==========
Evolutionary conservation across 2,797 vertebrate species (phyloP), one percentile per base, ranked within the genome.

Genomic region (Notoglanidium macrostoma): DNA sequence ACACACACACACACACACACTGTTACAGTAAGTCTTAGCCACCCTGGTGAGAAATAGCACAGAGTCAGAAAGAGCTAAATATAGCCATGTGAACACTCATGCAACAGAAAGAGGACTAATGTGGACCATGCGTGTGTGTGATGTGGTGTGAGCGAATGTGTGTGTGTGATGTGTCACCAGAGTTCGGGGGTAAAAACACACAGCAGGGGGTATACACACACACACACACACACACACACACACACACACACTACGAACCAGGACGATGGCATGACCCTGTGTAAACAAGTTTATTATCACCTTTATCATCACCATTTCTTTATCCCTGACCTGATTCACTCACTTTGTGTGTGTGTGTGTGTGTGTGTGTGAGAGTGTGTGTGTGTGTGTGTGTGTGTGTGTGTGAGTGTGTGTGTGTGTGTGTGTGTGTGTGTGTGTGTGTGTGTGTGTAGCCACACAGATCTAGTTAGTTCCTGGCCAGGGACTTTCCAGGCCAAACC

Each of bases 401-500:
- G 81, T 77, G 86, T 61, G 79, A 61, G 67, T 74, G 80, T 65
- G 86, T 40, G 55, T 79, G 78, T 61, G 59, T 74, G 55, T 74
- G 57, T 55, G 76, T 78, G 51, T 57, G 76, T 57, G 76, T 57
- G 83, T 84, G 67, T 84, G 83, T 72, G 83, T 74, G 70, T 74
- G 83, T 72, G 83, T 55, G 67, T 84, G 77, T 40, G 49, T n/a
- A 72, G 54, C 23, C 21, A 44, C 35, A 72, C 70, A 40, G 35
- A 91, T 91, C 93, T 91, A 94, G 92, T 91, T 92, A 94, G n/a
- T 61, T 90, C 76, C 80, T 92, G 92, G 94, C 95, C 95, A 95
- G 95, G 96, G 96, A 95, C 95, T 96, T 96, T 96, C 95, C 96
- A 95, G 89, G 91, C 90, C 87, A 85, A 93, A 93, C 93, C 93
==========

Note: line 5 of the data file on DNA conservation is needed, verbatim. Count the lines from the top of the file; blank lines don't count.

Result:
- G 86, T 40, G 55, T 79, G 78, T 61, G 59, T 74, G 55, T 74